June 7th in the Hub Robert Montgomery and Jessica O’Reilly discussed ways to design learning in a way that meets the needs of learners with a variety of learning styles. The discussion was framed around three main areas for discussion: Multiple ways of

  • Representation
  • Action and Expression
  • Engagement

Inclusive design was also the topic of Day 9 in the Making Sense of Open Education MOOC that is currently going on. I ran a quick check of some of my materials as the activity for the day. Making our students comfortable in their learning is a goal I am striving to improve on.

Multiple Means of Representation.

It is likely that you are already doing some of this in your teaching. Providing material in a variety of formats helps learners understand the message being communicated. As I reflect on the approaches I use in the classroom I feel that I do try to target different representations of material naturally. Participants gave examples such as:

  1. Written information
  2. Visuals
  3. Action (acting out a scenario)
  4. Videos
  5. Electronic slides posted in advance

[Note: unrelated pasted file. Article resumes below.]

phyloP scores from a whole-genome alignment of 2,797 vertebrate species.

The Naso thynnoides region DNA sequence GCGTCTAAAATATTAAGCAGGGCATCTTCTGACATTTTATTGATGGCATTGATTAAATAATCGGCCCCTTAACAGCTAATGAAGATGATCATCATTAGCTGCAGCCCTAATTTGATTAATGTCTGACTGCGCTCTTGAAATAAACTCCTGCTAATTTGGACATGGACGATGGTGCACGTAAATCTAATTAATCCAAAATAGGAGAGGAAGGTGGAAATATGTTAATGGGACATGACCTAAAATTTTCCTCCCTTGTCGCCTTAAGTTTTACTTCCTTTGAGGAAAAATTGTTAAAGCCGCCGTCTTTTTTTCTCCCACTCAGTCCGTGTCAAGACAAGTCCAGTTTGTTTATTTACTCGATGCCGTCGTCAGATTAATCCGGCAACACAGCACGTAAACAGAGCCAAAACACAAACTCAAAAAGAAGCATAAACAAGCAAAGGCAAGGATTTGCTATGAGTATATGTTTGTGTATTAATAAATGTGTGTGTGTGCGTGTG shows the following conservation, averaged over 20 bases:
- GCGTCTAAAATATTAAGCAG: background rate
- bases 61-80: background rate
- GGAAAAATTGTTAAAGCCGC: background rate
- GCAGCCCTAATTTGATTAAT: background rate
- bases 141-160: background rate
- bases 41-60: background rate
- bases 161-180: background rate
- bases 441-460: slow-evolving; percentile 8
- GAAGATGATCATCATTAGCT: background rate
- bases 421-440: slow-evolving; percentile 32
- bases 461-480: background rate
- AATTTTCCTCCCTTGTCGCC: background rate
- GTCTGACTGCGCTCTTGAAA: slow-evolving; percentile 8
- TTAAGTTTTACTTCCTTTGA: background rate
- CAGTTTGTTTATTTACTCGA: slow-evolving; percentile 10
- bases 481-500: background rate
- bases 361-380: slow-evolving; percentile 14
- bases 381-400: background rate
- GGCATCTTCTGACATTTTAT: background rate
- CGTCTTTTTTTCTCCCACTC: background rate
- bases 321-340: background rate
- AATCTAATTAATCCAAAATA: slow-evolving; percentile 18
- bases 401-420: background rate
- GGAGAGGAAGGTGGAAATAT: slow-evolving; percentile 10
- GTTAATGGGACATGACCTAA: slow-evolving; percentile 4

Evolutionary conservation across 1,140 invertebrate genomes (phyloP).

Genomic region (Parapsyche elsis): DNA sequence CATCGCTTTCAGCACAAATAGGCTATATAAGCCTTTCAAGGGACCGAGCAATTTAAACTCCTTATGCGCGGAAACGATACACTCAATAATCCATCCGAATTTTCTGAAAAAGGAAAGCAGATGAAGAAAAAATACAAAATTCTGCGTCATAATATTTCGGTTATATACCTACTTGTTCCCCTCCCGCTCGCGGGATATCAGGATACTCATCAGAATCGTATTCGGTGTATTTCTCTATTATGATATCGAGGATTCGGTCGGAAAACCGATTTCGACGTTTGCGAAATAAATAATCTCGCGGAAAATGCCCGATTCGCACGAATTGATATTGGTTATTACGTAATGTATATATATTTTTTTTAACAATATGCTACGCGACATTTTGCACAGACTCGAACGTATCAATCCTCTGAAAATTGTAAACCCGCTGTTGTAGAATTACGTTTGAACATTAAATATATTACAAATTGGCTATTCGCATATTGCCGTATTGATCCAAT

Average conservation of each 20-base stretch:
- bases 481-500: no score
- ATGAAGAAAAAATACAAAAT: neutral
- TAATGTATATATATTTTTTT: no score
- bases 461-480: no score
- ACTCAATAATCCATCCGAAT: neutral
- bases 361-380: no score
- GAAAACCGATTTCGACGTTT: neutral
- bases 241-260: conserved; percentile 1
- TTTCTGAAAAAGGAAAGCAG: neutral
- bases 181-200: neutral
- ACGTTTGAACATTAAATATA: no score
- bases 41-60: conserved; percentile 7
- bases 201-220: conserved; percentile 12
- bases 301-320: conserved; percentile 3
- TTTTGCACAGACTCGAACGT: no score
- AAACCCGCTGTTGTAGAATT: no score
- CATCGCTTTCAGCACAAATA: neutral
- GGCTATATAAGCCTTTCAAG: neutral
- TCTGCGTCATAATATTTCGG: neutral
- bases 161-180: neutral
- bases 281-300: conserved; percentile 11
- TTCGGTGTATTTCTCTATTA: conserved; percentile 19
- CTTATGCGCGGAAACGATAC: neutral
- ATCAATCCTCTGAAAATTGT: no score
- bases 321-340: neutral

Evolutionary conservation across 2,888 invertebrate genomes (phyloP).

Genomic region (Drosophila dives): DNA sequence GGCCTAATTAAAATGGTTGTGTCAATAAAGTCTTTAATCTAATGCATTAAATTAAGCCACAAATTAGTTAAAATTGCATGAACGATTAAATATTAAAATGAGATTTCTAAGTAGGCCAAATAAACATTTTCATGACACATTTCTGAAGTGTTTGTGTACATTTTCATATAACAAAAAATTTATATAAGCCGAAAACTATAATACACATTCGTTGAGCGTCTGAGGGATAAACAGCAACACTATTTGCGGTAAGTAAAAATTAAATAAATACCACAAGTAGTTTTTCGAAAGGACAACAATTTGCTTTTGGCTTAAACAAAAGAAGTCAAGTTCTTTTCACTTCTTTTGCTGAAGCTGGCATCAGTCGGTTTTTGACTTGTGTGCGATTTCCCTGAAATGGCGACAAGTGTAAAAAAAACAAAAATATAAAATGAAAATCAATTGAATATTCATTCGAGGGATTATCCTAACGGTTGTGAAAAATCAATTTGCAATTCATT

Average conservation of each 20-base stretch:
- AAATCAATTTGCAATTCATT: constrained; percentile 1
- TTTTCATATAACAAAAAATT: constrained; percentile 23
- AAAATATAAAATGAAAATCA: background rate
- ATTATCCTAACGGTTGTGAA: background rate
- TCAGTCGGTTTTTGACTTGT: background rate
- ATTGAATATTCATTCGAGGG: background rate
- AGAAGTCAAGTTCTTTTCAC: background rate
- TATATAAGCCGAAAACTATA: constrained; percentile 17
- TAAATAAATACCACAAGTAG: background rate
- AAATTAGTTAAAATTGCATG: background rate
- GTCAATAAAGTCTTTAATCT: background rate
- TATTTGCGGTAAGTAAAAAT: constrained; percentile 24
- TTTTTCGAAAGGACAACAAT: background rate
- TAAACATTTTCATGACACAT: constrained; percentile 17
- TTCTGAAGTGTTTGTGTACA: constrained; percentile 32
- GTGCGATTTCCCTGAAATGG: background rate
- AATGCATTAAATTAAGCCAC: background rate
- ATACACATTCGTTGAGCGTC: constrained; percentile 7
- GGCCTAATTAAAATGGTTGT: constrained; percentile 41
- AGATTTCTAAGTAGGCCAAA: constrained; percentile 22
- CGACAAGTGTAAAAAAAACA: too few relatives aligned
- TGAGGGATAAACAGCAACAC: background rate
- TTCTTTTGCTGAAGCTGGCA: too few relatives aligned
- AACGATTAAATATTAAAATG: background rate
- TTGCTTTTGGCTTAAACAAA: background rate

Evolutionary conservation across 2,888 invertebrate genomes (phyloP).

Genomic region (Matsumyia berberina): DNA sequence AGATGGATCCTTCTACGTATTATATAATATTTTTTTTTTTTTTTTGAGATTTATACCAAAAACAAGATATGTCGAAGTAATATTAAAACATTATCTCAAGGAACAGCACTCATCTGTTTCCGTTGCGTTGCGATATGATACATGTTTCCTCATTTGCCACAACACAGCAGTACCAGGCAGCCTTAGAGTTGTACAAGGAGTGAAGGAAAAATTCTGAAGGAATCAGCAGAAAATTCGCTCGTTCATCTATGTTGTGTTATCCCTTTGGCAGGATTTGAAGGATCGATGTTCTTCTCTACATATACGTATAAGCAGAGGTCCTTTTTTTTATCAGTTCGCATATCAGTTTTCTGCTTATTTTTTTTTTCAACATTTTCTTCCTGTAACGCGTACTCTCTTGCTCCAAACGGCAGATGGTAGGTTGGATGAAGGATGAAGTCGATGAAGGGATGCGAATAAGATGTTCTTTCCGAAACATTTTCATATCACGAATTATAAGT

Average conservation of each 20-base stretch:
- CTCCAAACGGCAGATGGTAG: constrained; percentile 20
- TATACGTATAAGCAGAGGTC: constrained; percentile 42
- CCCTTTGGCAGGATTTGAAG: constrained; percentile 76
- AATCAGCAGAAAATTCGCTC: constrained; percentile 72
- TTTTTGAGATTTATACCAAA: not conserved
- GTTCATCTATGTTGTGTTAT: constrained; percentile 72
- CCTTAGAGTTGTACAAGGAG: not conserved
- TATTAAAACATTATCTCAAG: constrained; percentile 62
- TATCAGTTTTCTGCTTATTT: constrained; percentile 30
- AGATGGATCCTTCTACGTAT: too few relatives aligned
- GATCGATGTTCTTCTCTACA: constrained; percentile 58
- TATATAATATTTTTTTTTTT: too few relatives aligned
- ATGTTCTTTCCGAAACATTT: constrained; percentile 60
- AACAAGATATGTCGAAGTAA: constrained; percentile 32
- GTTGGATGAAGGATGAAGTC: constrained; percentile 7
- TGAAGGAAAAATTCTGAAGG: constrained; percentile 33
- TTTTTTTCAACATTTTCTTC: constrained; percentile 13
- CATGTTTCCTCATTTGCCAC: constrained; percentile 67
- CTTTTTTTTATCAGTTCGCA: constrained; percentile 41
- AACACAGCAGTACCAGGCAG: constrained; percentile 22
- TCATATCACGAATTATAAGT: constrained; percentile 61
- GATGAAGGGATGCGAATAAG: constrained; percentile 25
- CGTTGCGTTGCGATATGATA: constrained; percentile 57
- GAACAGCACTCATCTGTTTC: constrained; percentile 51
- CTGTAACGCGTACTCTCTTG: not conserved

6. Physical copies of slides
  7. Superhero cards for theorists
  8. Diagrams (shows logic)
  9. Group work
  10. Hands-on activities

I know there is some debate about learning styles theory, but humour me for a moment. The presenters talked about trying to meet the needs of various types of learners: Visual, Logical, Verbal, Physical, and Aural. We try to develop learning materials that address the needs of as many types of learners as possible. Whether you believe in learning styles or not, I think we can agree that people learn best in different ways. Everyone in any given class will not benefit the same from one strategy. It is better to try communicating one message in multiple ways. In addition, providing options for students to do social or solitary activities (and assignments) helps to address the needs of multiple learners.

 

Multiple Means of Action and Expression.

Some students have difficulty with a certain kind of assessment type. Allowing students to demonstrate their learning in the way that they chose allows students to be free to express their learning in the best way for them. There are times that a specific assessment method (like presentations) is relevant to the learning outcomes of the course. In these situations giving students the option to do an alternate assignment would not be appropriate.